Wells Fargo in another scandal, this time in auto lending

The banks are still too-big-to-jail:

Scandal-plagued Wells Fargo is back in hot water for signing customers up for products that they didn’t need or want. This time it’s auto insurance, and the bank says it may have cost about 20,000 people their cars.

San Francisco-based Wells Fargo acknowledged late Thursday that it enrolled roughly 570,000 auto loan borrowers for what’s known as collateral production insurance on their vehicles when the customers already had appropriate insurance. It will pay $80 million in refunds and account adjustments to those people.

House GOP Guts Ethics Panel

An unethical government wants to get rid of all ethics rules. Makes sense to me:

House Republicans voted 119-74 Monday night in favor of a proposal that would gut Congress’ outside ethics watchdog and remove its independence.
Republican Virginia Rep. Bob Goodlatte’s proposal would place the independent Office of Congressional Ethics — an initial watchdog for House members but without power to punish members — under oversight of those very lawmakers.

House Speaker Paul Ryan and other top GOP leaders opposed the change to ethics rules, but rank-and-file members disregarded their views and voted to approve the new structure for ethics reviews going forward, according to a senior House GOP leadership source familiar with the closed door discussion.

Charlie Rangel Found Guilty on 11 of 13 Ethics Violations

A House ethics committee subpanel today found Democratic Rep. Charlie Rangel guilty of 11 of the 13 charges of ethics violations against him. The panel, composed of four Democrats and four Republicans, emerged after private deliberation to announce their findings.

Source: Charlie Rangel Found Guilty on 11 of 13 Ethics Violations | PJ Media

State Dept. Admits to Editing Iran Press Briefing Video

The U.S. State Department admitted today to deleting video from an archived press briefing which included statements it made about controversial American diplomatic talks with Iran.

A few weeks ago, a reporter noticed that video was missing from the State Department’s website and asked the agency for an explanation. A spokesman at the time dismissed the incident as a “technical glitch,” saying that although the video was missing the transcript was never edited and complete versions of the video still existed in other government databases available to the public.

Today, spokesman John Kirby admitted the edit was made deliberately, directed by unknown persons, and executed by a staffer in the technical department. He claimed the technical staffer could not recall who had relayed the message to remove a portion of the briefing.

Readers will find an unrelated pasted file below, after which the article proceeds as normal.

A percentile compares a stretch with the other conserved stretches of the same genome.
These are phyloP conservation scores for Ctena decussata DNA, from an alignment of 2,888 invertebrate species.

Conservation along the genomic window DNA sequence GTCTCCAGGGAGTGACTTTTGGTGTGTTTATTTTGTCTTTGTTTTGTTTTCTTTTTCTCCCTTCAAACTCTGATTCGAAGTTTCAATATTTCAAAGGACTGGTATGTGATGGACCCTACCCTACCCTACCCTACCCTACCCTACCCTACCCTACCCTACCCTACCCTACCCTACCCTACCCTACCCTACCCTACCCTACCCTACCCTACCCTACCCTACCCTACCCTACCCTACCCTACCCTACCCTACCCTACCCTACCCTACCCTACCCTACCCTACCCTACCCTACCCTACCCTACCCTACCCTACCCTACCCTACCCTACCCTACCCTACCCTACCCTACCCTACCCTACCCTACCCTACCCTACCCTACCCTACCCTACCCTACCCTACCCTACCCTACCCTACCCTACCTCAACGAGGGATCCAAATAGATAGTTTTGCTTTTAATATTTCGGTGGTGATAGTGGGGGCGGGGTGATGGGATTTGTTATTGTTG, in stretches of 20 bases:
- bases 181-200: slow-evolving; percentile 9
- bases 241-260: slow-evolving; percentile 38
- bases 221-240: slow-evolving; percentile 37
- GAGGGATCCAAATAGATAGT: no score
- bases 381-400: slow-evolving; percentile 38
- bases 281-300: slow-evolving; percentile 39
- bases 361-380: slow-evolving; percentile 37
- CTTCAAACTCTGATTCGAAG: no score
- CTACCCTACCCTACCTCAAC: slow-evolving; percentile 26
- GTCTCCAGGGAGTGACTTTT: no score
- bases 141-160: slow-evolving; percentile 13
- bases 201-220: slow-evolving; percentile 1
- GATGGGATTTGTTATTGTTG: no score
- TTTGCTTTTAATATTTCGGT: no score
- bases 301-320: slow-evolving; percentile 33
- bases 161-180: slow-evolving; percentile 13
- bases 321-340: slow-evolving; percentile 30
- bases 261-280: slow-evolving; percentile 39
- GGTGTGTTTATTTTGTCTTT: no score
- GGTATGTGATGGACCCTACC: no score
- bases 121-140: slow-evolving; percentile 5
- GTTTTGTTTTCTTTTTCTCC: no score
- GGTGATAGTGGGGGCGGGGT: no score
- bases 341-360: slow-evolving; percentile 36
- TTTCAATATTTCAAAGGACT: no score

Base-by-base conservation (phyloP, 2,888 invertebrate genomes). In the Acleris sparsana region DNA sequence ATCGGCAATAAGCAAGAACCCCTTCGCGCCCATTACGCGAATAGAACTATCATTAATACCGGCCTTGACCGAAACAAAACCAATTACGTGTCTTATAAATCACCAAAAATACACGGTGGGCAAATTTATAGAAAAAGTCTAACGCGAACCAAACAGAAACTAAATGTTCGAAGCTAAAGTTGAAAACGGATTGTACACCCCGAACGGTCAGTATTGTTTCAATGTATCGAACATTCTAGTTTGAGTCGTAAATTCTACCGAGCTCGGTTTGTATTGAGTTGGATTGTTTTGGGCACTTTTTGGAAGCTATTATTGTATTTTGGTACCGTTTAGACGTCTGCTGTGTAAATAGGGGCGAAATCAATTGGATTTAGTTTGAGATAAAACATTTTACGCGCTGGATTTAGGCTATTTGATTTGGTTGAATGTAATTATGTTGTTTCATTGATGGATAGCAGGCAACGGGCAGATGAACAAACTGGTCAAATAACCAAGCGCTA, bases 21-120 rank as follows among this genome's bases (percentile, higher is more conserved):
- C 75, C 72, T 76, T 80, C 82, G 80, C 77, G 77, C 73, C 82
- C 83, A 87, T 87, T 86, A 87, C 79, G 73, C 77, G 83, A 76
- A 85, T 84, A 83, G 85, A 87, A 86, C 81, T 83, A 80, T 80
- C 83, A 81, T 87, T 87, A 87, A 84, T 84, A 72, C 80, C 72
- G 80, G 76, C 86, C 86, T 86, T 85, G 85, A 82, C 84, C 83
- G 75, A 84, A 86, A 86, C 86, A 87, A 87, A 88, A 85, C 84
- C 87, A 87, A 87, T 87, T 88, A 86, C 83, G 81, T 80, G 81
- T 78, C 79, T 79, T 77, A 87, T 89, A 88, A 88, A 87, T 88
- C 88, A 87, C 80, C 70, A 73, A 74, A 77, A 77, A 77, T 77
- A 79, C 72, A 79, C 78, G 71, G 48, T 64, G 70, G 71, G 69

Kirby said today the department ultimately could not figure out who ordered the edit — first reported by Fox News — and that the investigation is now over. He also said that to his surprise there were no rules in place forbidding such actions.

Source: State Dept. Admits to Editing Iran Press Briefing Video – ABC News

Stutzman paid relative $170,000 for past campaign work

Rep. Marlin Stutzman, an Indiana Senate candidate who has railed against out-of-control government spending, paid his brother-in-law nearly $170,000 to manage the finances of his congressional campaign.The relative worked as a car salesman and actor but had no experience rounding up political donations.Stutzman, a tea party-backed Republican facing fellow U.S. Rep. Todd Young in Tuesday’s primary, gave his relative an average of $5,000 a month from the campaign account for the nearly three years he served as finance director.

Source: Stutzman paid relative $170,000 for past campaign work | Indiana | www.journalgazette.net

Guilty plea in scheme to steal more than $1M in donations

Samuel K. Pate Jr.’s job was to make sure donations were deposited into the accounts of his conservative clients — including campaign funds for now-Senate Majority Leader Mitch McConnell and fellow Republican Sen. David Vitter. Instead, his bookkeeping scheme diverted more than &u0024;1 million into his own accounts to pay for a lavish lifestyle of vacation homes, luxury vehicles and jewelry, federal prosecutors said Monday.

Source: Guilty plea in scheme to steal more than $1M in donations